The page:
The man in the masks now occupying government buildings across that eastern part of the country vowed to defy their capital, hold a referendum on Sunday, asking locals if they want to break away from the capital, form their own government. The White House is rejecting that as an effort to divide the country.

Meanwhile the U.S. allies in Europe backing the presidential election set for May 25th. But Russians powerful Foreign Minister Sergey Lavrov questions the wisdom of an election now, while streets are burning and bullets are flying.

And joining us now, Republican senator from Florida, member of the Senate Foreign Relations Committee, Marco Rubio. Senator, thanks for being with us tonight.

SEN. MARCO RUBIO, (R) FLORIDA: Thank you for having me.

WEIR: So what is your assessment on what's happening in Ukraine? The German Foreign Minister warns citizens to leave the eastern part of that country saying the military confrontation is just a few steps away. What's going to happen? RUBIO: Well, a couple of things are already happening. First of all the Russians are continuing to try to establish a unified political arm, a Pro-Russian elements within Eastern Ukraine. You're seeing that evidence of -- in addition to that they call for this May 11th illegal referendum on separating from Ukraine and declaring independence, which is he same model they followed in Crimea.

And in fact you see all that efforts by the Russians to control the entities and the institutions that would carry out those elections. So I think the likeliest outcome and I hope that I'm wrong is a replay of what happen in Crimea, which is that they would have this vote on Sunday or some time there after and then the Russians would claim that it's a Pro-Russian elements within eastern Ukraine that are asking to be annexed and unfortunately then they would move to do the same thing they did in Crimea.

So I think right now that's where we're headed. And if you look at some of the rhetoric coming out of Moscow, they're starting to use this term called New Russia, which is really a 19th century term for Eastern Ukraine, so it's very troubling.

WEIR: Right. You wrote an Op-ed today calling for more aggressive sanctions right now. But you see these guys, you know, in their four door sedans with their machineguns and their ski goggles, will sanctions really have any effect on this sort of war by proxy?

RUBIO: Well I have called for more sanctions. The Op-ed today was about encouraging Ukraine to setup a currency board because their currency has devalued by almost 38 percent. And so, one of the things that Ukraine needs to do in order to establish independence and sovereignty is to get that currency stabilized. And so I've called in the U.S. to encourage them to -- a currency board to able to accomplish that.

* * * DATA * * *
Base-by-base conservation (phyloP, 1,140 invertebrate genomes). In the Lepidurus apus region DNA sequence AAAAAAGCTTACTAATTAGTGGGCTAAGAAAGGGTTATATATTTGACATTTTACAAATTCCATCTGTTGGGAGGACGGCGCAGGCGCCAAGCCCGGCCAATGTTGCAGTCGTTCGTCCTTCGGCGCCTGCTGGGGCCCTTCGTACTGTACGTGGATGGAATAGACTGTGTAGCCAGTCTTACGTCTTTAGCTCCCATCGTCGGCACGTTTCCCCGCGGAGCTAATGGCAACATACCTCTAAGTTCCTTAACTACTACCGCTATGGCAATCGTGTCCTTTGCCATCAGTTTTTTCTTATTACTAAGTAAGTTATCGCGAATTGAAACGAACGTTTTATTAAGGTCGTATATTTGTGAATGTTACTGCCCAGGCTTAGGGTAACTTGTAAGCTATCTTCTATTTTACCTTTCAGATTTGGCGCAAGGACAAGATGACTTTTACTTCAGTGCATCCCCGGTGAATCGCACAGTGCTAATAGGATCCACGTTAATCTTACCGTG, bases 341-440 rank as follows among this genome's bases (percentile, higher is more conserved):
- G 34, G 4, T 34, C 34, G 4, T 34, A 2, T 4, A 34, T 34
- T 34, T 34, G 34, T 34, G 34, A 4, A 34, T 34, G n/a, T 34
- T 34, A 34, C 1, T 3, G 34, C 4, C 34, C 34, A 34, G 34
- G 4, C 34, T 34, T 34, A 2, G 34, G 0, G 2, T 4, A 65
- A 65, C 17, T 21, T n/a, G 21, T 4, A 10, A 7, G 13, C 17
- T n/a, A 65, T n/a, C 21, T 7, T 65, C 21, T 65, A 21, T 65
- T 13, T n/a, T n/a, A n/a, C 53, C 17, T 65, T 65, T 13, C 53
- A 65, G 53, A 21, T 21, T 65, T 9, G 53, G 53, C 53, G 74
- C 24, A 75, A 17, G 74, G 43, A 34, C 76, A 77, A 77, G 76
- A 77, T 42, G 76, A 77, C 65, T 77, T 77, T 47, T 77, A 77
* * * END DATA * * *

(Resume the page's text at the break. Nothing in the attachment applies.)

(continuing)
As far as the sanctions are concern, look, I don't -- I think the dispute for the administration and you saw that a little bit today in the hearing we had here in Washington is the administration kind of wants to wait to impose this sanctions if Russia does anything further with regards to Eastern Ukraine. In my mind, I think we already know what's going to happen here and I think the sanctions ahead of time would clearly influence the cost benefit analysis. That's where I think it would matter.

Right now Vladimir Putin has concluded that the benefits of doing what's he's doing out way the cost. We have to change that calculus.

WEIR: But I've heard some of -- well some people across the isle, also on your committee say, if you spend too much on sanctions now and Putin will think, "Well I got nothing left to loss, we might as well roll those tanks across the border. Do you worry that too much intervention right now might antagonist this?

RUBIO: No, I -- first of all I don't thing he needs any further antagonizing. I don't think this has anything to do with being antagonistic. I think Putin has concluded that he wants Russia to be a great power. And in his mind that means the ability to have control over all the countries that neighbor him, particularly those countries that are ones part of the Soviet Union.